The profits growth recorded yesterday, however, was achieved without help from Baker's Oven. The purchase was made after the close of the half-year.
Much of the advance was achieved by enhancing operating efficiency and increasing prices.
Taxable profit was pounds 3.7m, up from pounds 2.9m. Operating profit progressed at a similar rate but the margin on sales improved from 5.6 to 6.5 per cent.
The purchase of outlets from ABF, in a deal worth pounds 18m, doubled the size of Greggs' retail chain. The business had been unprofitable under ABF's ownership with losses of pounds 1.5m in 1993, pounds 12m in 1992 and pounds 8m in 1991.
Michael Darrington, Greggs' managing director, said that action already taken meant Baker's Oven was now making profits. He warned, however, that the effect of the acquisition on Greggs' profits would be felt only gradually.
'We envisage that two or three years' hard work will be required to realise the full benefits of the acquisition,' he said.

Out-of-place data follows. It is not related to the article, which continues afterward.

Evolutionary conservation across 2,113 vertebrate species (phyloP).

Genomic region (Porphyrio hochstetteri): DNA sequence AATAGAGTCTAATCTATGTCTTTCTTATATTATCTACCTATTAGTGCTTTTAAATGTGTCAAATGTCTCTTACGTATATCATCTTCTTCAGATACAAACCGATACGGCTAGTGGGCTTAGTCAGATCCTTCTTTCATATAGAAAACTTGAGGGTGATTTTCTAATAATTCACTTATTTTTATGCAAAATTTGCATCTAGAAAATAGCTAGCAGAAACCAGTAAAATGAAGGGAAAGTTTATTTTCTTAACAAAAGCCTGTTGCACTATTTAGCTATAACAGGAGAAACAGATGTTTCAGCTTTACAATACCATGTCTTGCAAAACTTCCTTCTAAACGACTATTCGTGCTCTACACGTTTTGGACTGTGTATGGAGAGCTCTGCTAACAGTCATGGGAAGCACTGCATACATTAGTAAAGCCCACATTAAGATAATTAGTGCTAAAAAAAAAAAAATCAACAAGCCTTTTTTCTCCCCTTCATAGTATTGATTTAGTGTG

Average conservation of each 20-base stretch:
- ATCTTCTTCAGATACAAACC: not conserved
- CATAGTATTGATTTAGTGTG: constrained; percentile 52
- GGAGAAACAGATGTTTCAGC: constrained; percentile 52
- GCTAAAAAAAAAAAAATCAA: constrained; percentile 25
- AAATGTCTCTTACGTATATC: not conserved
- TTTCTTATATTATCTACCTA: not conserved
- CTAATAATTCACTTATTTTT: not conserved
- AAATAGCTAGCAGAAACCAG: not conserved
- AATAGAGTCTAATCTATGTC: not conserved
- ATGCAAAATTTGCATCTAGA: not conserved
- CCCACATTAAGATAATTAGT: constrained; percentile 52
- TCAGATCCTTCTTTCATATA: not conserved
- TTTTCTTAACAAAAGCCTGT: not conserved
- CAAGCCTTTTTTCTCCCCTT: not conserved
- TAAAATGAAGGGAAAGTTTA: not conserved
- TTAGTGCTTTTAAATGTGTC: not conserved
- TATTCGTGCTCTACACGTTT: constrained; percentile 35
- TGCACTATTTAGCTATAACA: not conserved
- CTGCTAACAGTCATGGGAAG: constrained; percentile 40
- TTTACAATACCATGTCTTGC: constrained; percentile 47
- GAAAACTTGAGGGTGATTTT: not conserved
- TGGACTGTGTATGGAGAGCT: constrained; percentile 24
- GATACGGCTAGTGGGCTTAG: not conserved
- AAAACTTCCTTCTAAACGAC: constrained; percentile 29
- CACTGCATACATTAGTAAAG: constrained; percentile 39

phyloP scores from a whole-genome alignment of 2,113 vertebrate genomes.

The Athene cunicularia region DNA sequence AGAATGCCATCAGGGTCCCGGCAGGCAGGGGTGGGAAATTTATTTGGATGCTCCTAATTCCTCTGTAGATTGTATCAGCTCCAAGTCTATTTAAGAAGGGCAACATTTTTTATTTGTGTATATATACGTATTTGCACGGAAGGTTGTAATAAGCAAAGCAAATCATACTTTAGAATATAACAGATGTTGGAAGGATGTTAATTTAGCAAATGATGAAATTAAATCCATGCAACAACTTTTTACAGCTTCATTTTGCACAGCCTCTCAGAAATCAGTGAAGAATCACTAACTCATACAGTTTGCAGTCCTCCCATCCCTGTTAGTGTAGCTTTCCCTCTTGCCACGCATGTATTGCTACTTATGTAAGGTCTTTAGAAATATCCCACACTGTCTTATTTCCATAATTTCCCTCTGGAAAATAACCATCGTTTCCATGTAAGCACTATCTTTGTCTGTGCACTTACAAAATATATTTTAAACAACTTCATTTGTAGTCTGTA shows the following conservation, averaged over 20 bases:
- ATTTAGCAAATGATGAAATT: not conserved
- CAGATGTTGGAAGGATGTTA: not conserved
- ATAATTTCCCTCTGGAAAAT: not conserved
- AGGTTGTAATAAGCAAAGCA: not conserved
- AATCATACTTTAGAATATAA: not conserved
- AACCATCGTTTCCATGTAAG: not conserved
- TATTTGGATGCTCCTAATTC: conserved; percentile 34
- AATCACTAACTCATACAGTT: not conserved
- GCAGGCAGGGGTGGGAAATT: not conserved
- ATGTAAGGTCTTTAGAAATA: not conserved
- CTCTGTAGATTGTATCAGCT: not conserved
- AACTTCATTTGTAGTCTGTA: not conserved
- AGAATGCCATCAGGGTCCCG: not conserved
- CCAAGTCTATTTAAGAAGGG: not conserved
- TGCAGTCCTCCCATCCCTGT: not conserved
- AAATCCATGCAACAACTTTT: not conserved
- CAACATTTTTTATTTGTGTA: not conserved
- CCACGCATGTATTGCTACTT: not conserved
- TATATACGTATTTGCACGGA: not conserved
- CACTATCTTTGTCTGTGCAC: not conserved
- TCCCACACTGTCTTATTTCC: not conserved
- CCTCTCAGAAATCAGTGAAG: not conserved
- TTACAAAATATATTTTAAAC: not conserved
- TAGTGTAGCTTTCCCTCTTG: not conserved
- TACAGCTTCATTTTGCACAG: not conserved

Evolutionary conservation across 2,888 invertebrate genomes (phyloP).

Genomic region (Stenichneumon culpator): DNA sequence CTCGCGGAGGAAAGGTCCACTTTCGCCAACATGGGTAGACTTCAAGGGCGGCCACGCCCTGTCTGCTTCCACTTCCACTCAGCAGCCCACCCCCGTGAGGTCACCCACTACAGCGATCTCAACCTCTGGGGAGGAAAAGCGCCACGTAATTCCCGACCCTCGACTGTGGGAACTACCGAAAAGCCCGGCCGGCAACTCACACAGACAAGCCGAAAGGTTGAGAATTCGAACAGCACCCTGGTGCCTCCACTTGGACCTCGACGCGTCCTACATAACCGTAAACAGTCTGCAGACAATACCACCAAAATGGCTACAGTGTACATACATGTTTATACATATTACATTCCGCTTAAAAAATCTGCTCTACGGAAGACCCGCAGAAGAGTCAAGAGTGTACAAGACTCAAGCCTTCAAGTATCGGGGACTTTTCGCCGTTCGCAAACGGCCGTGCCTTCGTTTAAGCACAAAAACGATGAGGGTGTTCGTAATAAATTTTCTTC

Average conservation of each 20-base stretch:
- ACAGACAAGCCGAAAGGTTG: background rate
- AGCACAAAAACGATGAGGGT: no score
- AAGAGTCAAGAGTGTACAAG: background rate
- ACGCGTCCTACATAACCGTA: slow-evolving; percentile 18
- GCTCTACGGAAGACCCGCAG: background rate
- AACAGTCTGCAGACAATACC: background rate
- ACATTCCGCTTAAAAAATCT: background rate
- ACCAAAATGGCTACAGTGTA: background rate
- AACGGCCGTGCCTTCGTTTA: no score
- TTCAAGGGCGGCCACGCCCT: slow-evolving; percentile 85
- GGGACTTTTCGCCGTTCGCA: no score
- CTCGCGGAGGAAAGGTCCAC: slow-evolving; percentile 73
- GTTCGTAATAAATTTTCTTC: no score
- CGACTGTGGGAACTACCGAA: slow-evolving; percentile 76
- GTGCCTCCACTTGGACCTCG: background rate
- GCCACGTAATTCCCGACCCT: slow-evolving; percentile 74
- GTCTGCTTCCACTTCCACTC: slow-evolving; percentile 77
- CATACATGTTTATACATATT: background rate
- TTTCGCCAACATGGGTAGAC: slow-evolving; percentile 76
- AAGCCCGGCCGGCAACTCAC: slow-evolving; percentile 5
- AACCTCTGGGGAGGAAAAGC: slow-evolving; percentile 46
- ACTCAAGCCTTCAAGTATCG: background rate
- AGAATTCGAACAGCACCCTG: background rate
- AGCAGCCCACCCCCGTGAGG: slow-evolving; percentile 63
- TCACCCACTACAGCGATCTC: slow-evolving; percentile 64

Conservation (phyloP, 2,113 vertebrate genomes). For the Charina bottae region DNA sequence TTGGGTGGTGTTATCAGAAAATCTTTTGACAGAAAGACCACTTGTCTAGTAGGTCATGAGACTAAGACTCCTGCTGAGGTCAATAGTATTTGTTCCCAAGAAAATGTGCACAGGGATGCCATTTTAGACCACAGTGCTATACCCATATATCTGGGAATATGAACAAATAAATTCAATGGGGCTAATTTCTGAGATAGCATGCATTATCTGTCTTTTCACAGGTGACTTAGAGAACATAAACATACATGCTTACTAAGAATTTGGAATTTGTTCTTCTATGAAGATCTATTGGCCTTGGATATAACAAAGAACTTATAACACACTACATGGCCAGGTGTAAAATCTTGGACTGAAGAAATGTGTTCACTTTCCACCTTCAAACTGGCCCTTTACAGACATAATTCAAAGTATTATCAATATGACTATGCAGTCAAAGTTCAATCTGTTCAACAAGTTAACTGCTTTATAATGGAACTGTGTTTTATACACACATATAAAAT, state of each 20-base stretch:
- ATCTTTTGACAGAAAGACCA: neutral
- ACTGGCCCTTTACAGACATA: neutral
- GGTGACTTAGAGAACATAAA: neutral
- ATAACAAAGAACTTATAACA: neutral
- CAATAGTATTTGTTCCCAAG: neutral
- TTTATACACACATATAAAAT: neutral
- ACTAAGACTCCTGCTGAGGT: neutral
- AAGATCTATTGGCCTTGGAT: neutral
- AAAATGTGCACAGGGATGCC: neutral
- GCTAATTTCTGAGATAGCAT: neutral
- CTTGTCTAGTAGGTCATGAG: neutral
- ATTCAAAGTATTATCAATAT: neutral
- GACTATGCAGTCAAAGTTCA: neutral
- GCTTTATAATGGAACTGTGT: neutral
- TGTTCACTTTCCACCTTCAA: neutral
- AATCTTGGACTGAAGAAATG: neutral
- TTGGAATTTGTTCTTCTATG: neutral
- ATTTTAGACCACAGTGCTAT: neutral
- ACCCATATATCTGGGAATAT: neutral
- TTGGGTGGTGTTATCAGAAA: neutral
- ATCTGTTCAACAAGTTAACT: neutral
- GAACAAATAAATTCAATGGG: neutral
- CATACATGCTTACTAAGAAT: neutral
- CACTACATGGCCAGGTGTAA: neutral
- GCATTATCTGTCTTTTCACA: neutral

Malcolm Simpson, finance director, said the performance of the new shops was being impeded by the recent hot weather.
Mr Darrington said second-half profits growth in the original Greggs' shops would ease.
'We expect slower profit growth in the second half of 1994 as start- up costs are incurred bringing our new bakeries into operation,' he added.
New bakeries have been built in Enfield, London and in Birmingham.
The shares rose 25p yesterday to close at 933p while earnings per share for the half-year grew to 21.4p from 17p and the dividend was lifted 16 per cent to 7p.Reuse content